The Bush years have been a miserable time for advocates of smaller government. So why is Fred Smith, the irrepressible president of the anti-government, pro-market Competitive Enterprise Institute, smiling? In a word: Katrina.
Not the hurricane—the political storm. Smith grew up near New Orleans. His brother's home there was swamped. His sister, west of the city, found herself hosting nine refugees. But what cheers Smith is President Bush's now-notorious praise for Michael Brown, the embattled (and now former) head of the Federal Emergency Management Agency: "Brownie, you're doing a heck of a job."
"It was almost like he couldn't have possibly said that," Smith said in a recent interview. "If that's what government thought a good job was, then frankly, we'd prefer a worse job done by anyone else."
Since the late 1990s, anger at Big Government has been on the political back burner, but Smith thinks the government's bungling response to Katrina—and its (as he expects) soon-to-be-bungled response to its bungled response—will change that. "You can have good government, or you can have Big Government," Smith says, "but you can't have good Big Government. That argument is growing dramatically, and I think Katrina is going to make it grow more."
On its face, Smith's ebullience seems odd. The Katrina aftermath looks like the next in a series of Bush-era growth spurts for government, following hard upon the Iraq war, the Medicare prescription drug program, and the No Child Left Behind Act. On Capitol Hill, leaders of both parties have left little doubt that they will spend what it takes, and probably more, to make waterlogged Katrina victims—and storm-damaged politicians—whole. Interest groups are circling hungrily. No wonder The Washington Post headlined recently, "Katrina Ushers in Return of Big Government."
So which way will the politics play? Will Katrina undermine government's credibility or enhance government's power? To judge by experience, the answer may be: both.
The chart below graphs the public's answer to a perennial polling question, used since 1958 as a barometer of confidence in the federal government: "How much of the time do you think you can trust the government in Washington to do what is right—just about always, most of the time, or only some of the time?" The data are from polls by CBS News and The New York Times.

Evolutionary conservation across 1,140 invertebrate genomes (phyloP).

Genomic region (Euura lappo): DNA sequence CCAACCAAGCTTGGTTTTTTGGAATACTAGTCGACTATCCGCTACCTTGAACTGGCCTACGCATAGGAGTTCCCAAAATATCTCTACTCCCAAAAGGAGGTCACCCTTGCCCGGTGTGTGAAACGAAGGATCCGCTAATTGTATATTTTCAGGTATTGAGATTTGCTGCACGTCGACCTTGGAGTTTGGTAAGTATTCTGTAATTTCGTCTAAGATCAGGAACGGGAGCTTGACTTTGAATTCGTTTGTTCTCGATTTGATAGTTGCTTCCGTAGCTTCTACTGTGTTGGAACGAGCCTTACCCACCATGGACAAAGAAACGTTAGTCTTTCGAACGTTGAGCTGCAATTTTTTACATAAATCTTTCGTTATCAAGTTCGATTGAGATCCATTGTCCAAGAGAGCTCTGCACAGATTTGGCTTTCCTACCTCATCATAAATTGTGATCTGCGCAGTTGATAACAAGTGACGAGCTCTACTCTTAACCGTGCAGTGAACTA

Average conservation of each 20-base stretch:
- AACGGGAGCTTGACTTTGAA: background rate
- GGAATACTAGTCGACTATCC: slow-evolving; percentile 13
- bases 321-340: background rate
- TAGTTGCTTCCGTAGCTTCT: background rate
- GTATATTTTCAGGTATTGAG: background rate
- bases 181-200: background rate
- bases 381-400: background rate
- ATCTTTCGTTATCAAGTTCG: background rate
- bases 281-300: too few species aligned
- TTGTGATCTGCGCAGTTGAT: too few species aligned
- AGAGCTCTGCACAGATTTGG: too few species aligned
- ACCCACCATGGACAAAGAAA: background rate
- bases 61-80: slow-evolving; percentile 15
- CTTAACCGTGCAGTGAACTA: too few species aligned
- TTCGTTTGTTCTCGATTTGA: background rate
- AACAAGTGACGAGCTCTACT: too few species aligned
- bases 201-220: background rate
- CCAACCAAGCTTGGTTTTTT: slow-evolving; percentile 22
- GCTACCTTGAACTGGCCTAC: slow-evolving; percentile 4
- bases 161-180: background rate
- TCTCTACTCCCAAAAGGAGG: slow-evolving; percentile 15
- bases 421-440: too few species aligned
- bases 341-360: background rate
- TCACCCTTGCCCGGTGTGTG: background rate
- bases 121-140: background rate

In the Eisenhower and Kennedy years (not shown in the chart), about three-fourths of the public said they trusted Washington "always" or "most of the time," but Vietnam, Watergate, and inflation led to the collapse in confidence that has come to define modern politics. In the mid-1970s, when the chart begins, confidence was in the 30s and falling.
The decades since then divide, albeit not neatly, into four periods. The Reagan years saw confidence in government both rise and stabilize. The Bush 41 and early Clinton periods saw confidence plummet (apart from a short-lived spike following the 1991 Persian Gulf War). Beginning in the mid-1990s, the trend turned around, with public confidence rising to Reagan-era levels before surging in the aftermath of the 9/11 attacks, when people rallied to the government. The years since then have brought decline, recently back into the doldrums of the 30 percent range.
Many vectors shape the trends. The early-1990s numbers, for example, must have been affected by the recession of that period, and the late-1990s numbers by the economic boom. Still, it is striking that, going all the way back to the 1960s, a rough counterpoint emerges: The more ambitious Washington becomes, the lower the public's confidence in it.
Ike led cautiously and from the center. JFK did the same, despite his soaring rhetoric. It was when Washington set out to build a "Great Society" that the public's mood began to sour, a trend that President Nixon's cynicism and President Carter's fecklessness did nothing to reverse.